Confirmed sales of secondhand tankers may be thin on the ground, but the buying appetite remains healthy.

And some prospective owners are even chasing vessels with forward deliveries stretching into next year, according to one analyst.

Eva Tzima, head of research at Greece’s Seaborne Shipbrokers, noted good enquiry levels for modern ships and newbuildings, despite a distinct lack of delivery slots before 2027.

“Even more notably, on the sale-and-purchase front, transactions involving vessels offering forward deliveries, even in 2025, have started to increase,” she said.

She described this trend as “probably the biggest attestation to the increased confidence tanker owners still have deep down”.

The tanker market has kicked off the summer with a pull-back on rates for clean carriers and further premiums for most dirty product routes, Tzima said.

But volatility and a potentially lower earnings environment over the summer is “hardly worrying shipowners with an exposure in the sector”, she explained.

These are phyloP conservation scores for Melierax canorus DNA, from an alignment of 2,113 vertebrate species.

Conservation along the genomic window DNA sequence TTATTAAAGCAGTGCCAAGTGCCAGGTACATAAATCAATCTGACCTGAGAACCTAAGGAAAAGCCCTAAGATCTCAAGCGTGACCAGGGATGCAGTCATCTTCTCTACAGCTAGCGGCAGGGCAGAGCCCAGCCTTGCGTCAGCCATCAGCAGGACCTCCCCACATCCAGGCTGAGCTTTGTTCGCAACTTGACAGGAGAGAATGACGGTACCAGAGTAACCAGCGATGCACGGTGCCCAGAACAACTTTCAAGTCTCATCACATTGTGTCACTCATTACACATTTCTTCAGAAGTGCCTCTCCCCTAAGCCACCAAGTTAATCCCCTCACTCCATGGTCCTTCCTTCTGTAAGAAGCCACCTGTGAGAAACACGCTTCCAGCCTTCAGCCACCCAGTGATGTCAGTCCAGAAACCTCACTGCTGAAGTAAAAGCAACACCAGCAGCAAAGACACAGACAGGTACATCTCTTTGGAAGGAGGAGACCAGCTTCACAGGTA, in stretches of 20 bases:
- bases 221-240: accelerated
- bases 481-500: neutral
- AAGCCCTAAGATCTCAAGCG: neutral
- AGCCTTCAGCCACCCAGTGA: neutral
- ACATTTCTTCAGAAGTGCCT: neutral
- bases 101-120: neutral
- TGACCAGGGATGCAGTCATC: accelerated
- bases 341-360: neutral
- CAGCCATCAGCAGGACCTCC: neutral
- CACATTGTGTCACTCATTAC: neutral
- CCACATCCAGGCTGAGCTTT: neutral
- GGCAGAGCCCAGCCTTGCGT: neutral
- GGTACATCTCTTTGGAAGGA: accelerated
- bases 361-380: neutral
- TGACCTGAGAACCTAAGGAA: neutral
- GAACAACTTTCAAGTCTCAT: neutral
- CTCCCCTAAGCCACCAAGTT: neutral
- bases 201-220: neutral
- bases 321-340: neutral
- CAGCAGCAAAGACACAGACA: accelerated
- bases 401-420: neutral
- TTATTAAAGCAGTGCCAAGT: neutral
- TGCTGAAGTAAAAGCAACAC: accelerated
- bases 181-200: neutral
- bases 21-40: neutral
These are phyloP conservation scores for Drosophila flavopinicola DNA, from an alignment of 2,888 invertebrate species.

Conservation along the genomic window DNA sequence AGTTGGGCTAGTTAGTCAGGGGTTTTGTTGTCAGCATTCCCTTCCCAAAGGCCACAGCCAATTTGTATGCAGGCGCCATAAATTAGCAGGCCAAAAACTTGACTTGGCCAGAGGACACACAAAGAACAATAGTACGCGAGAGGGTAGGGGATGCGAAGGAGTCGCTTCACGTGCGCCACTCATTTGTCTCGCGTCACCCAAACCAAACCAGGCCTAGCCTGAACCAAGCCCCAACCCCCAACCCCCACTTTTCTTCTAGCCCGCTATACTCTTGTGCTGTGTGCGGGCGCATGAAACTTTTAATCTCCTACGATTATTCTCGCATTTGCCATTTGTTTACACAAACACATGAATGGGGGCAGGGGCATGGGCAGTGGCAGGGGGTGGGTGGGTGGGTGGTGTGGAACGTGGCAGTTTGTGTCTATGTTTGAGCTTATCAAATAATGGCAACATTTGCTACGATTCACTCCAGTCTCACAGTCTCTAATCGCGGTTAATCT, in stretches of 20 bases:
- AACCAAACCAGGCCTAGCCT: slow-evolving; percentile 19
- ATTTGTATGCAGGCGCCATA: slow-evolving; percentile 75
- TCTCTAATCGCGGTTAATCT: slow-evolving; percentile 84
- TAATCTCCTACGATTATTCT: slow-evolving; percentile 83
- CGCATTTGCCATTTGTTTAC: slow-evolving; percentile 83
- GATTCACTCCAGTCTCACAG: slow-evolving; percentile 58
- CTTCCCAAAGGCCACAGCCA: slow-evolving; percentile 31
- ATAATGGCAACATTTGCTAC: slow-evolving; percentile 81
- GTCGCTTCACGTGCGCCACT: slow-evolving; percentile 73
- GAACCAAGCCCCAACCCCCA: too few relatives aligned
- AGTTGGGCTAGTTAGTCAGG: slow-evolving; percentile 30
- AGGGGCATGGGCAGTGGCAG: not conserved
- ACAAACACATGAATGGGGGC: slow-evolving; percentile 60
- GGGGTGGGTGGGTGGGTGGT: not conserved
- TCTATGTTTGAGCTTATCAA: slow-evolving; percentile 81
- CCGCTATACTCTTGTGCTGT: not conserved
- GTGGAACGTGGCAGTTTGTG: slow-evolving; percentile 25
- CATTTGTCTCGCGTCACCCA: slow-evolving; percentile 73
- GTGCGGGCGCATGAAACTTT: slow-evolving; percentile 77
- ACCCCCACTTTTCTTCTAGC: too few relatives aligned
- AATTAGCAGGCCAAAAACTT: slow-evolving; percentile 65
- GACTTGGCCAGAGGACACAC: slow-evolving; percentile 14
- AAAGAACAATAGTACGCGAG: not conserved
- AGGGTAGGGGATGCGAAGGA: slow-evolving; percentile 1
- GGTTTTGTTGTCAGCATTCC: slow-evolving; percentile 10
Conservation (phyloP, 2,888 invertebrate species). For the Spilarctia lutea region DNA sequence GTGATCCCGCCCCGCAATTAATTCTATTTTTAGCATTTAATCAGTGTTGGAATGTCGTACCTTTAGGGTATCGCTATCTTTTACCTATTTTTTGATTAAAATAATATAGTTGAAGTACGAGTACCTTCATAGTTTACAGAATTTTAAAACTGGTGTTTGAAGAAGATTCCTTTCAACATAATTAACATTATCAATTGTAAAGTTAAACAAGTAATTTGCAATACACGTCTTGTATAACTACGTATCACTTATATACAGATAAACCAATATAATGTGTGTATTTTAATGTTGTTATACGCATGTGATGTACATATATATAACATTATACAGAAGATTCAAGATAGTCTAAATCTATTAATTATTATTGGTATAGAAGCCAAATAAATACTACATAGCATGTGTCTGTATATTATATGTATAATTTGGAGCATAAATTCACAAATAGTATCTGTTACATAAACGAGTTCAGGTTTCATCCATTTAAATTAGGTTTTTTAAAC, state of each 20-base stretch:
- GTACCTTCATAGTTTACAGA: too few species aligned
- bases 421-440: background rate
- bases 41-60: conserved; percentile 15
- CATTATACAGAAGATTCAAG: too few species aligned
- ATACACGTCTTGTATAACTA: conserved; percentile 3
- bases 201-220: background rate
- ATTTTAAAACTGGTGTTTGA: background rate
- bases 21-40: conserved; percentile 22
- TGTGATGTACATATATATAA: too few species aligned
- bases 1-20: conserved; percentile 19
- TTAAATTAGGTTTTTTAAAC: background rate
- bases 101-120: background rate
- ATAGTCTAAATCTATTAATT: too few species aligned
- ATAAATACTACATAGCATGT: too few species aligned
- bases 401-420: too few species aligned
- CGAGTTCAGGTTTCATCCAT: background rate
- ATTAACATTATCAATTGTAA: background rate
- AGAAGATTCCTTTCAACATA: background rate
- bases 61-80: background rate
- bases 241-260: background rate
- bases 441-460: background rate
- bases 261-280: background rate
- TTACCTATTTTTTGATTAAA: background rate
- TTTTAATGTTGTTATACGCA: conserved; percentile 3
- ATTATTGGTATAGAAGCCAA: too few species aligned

“Indeed, several tanker investors have been admitting during the Posidonia week that they have a lack of clarity regarding the prospects of the sector for next year,” Tzima added.

“Yet somehow, there are very few that are happy to decrease their tonnage exposure, and those that do will only sell for a hefty premium,” she said.

Tanker S&P markets have again been relatively quiet, barring a big announcement this week from New York-listed Scorpio Tankers.

Four separate buyers

Scorpio has offloaded its five oldest tankers in deals worth $179m: four built in 2012 and one in 2013.

The scrubber-fitted 2012 vessels are the 50,000-dwt STI Garnet, STI Onyx, STI Ruby and STI Topaz.

These are going for $142.5m to three separate unnamed buyers.

The 50,000-dwt STI Beryl (built 2013) meanwhile has gone to Great Eastern Shipping of India for $36.6m.

Greece’s Allied Shipbroking said the secondhand tanker arena is “generally stable”, even if the Posidonia shipping forum limited the amount of visible deal-making being concluded.

“MRs were by far the most active sector on the secondhand front, with a number of resales bringing this total even higher,” the brokerage added.

Aside from MRs, the other tanker sectors remained “somewhat quiet”, Allied said.